Search thousands of recipes reviewed by home cooks like you.

Homemade Apricot Jam

Homemade Apricot Jam

  • Prep

  • Cook

  • Ready In

DelightfulDines

Traditional and delicious homemade jam.

Ingredients {{adjustedServings}} servings

Serving size has been adjusted!

Original recipe yields 56 servings

Adjust

Nutrition

Amount per serving ({{servings}} total)

  • Calories:
  • 90 kcal
  • 4%
  • Fat:
  • 0.1 g
  • < 1%
  • Carbs:
  • 22.9g
  • 7%
  • Protein:
  • 0.3 g
  • < 1%
  • Cholesterol:
  • < 1 mg
  • < 1%
  • Sodium:
  • < 1 mg
  • < 1%

Based on a 2,000 calorie diet

Directions

  1. Stir apricots, lemon juice, and sugar together in a large pot over medium heat; add butter to reduce foaming. Bring apricot mixture to a rolling boil, stirring constantly. Quickly stir in pectin; return to a full boil until pectin is dissolved, 1 minute. Remove from heat and skim off any foam with a metal spoon.
  2. Sterilize jars and lids in boiling water for at least 5 minutes. Pack apricot jam into the hot, sterilized jars, filling the jars to within 1/4 inch of the top. Run a knife or a thin spatula around the insides of the jars after they have been filled to remove any air bubbles. Wipe the rims of the jars with a moist paper towel to remove any food residue. Top with lids, and screw on rings.
  3. Place a rack in the bottom of a large stockpot and fill halfway with water. Bring to a boil, then carefully lower the jars into the pot using a holder. Leave a 2-inch space between the jars. Pour in more boiling water if necessary until the water level is at least 1 inch above the tops of the jars. Bring the water to a full boil, cover the pot, and process for 5 minutes.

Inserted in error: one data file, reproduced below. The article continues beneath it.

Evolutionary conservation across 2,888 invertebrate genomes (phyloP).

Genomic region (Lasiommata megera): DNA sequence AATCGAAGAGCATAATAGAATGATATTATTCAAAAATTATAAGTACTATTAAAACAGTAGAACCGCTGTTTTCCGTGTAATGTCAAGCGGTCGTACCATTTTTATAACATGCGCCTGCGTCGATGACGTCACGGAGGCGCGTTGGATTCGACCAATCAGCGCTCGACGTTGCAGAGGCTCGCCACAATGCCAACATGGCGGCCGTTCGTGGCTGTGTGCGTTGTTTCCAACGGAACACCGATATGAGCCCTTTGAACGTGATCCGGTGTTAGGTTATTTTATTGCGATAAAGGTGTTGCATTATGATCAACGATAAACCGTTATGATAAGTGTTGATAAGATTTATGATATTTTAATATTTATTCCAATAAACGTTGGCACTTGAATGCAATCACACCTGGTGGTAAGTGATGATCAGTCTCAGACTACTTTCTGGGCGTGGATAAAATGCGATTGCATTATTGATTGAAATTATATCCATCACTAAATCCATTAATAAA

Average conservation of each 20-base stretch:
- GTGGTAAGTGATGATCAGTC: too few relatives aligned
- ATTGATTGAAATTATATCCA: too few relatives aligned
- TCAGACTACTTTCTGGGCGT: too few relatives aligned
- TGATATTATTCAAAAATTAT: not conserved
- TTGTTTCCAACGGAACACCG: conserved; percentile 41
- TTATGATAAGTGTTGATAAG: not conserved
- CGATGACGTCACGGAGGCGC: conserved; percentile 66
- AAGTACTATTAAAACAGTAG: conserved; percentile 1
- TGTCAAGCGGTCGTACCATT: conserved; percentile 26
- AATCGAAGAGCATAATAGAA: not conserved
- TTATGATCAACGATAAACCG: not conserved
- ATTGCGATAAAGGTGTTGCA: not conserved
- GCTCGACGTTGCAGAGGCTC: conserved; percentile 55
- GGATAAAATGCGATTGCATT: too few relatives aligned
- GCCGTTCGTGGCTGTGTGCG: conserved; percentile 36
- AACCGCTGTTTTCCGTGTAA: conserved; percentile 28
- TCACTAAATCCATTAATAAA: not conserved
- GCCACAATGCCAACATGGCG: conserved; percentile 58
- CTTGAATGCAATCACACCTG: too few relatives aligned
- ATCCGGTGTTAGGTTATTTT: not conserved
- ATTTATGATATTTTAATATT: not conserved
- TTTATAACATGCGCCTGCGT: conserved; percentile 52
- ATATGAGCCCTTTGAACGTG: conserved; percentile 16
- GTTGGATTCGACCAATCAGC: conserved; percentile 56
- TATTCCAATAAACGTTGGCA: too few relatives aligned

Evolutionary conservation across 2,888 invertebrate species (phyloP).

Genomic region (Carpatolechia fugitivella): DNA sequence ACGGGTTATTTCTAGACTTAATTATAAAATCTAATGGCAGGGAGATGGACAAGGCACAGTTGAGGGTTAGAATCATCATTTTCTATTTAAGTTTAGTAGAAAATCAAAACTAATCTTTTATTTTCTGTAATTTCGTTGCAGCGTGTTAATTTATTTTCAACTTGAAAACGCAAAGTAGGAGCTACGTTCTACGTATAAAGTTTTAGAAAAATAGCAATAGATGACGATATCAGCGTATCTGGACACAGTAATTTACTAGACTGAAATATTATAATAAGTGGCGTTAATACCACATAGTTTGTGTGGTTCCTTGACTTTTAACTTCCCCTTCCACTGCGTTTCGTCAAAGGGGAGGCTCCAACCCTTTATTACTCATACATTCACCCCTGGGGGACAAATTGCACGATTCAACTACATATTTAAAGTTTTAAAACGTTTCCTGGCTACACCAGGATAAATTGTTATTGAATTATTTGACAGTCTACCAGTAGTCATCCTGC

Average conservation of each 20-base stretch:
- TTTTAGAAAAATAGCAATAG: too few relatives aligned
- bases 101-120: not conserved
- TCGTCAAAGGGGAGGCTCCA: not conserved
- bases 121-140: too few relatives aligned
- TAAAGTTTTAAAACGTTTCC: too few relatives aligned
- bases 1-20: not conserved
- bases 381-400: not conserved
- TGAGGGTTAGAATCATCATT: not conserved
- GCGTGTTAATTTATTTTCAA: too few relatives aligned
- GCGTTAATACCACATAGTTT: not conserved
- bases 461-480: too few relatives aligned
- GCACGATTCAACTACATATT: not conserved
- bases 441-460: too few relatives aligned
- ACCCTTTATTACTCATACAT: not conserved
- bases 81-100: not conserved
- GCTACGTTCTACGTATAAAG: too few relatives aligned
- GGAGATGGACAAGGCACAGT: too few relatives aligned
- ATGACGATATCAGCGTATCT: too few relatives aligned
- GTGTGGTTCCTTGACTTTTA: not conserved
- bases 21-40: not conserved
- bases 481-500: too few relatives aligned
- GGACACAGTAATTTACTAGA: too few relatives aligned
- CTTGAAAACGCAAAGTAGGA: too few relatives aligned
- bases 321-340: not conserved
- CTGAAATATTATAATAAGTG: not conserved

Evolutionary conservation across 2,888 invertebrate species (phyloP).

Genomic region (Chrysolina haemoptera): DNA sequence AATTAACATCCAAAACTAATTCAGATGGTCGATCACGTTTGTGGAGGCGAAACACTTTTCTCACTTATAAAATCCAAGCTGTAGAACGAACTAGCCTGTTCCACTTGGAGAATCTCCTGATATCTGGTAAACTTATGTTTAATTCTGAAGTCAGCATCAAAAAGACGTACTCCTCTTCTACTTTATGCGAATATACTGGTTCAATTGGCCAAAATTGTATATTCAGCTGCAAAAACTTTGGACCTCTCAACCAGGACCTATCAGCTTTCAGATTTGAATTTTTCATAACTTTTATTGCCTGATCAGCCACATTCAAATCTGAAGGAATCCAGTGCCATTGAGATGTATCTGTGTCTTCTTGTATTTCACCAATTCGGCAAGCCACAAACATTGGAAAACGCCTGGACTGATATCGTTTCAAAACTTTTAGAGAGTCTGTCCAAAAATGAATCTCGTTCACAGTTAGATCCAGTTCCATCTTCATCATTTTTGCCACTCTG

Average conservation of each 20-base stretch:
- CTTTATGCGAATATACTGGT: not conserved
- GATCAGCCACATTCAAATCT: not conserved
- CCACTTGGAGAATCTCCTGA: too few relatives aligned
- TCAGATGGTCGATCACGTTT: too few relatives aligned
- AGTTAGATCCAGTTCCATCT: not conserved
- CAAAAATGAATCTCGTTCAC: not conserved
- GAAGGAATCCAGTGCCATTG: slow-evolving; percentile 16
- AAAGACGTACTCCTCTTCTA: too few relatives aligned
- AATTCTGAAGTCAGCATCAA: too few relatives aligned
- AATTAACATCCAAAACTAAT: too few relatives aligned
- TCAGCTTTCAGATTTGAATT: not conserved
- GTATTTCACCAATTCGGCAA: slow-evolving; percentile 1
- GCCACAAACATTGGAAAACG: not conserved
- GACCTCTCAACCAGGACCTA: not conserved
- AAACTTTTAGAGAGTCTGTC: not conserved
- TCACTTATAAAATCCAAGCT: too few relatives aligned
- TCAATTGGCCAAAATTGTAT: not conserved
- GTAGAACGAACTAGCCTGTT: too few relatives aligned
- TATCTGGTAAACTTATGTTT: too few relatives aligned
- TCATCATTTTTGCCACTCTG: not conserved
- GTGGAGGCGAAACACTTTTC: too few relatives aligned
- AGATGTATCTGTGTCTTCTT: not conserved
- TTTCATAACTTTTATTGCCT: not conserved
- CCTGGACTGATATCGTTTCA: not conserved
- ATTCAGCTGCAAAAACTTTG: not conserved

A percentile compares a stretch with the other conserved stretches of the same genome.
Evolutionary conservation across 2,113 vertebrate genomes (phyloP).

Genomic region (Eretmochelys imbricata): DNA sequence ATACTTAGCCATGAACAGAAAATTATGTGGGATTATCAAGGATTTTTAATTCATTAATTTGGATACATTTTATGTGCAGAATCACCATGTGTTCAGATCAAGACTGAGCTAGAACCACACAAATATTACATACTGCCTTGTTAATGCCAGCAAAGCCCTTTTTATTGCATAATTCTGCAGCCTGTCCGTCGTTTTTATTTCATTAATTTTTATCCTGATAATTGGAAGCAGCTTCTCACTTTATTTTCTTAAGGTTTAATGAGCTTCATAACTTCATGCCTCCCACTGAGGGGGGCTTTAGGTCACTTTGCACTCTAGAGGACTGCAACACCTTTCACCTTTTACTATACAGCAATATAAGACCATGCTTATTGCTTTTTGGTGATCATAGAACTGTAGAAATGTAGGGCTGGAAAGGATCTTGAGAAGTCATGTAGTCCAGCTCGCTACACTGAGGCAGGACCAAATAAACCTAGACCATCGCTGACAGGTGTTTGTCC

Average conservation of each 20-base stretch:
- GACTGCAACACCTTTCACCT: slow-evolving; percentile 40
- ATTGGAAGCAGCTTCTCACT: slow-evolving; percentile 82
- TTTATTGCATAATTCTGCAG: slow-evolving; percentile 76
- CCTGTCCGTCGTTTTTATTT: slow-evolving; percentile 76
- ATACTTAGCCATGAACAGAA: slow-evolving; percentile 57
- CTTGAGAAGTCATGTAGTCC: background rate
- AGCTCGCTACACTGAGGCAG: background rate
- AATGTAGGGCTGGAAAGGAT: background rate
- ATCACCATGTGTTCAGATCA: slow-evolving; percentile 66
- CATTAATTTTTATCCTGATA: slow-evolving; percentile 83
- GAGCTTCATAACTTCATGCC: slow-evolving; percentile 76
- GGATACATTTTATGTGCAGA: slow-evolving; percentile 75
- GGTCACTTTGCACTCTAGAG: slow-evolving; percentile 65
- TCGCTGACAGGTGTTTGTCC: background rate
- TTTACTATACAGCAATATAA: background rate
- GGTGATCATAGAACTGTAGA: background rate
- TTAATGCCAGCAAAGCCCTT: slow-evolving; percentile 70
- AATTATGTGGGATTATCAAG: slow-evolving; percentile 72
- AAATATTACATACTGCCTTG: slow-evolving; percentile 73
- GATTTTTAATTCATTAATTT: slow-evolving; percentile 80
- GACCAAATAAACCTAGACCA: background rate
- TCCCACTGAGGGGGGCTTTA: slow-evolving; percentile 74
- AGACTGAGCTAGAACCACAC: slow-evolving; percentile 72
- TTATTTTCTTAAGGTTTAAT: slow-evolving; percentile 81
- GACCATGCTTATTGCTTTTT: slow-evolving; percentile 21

4. Remove the jars from the stockpot and place onto a cloth-covered or wood surface, several inches apart, for at least 24 hours. Press the top of each lid with a finger, ensuring that the seal is tight (lid does not move up or down at all). It may take up to 2 weeks for jam to set. Store in a cool, dark area.
Rate recipe

Your rating

{{ratingWords}}
Cancel
Submit

Reviews

Cats Cookin' Corner
9
7/5/2013

To be prepared, the jars should be sterilized for 10 minutes, before you start to make the jam, and keep the heat under the canner on warm. The water bath canner should still have the hot water in it, so it doesn't need to have water added to it, unless the water level is below the top of the jars, also, as you fill the jars with the jam, each jar should be added back to the hot water, so the jam doesn't cool off a lot. When I can jam I have 2 big pots, a water bath canner, and a 20 qt stockpot to make the jam in.I found out that using the city water in the water bath canner eats away at the sides of the canner, so I always use about 3 1/2 gallons of distilled water, in the long run, it's worth it, because you wouldn't have to buy water bath canners every time you want to make jam.Using distilled water keeps the calcium deposits and rust out of the inside of the canner and has saved me money, because I haven't had to buy another canner, just the fruit to make the great jam with!! Cook the jam to the point where the jam coats the back of a regular tablespoon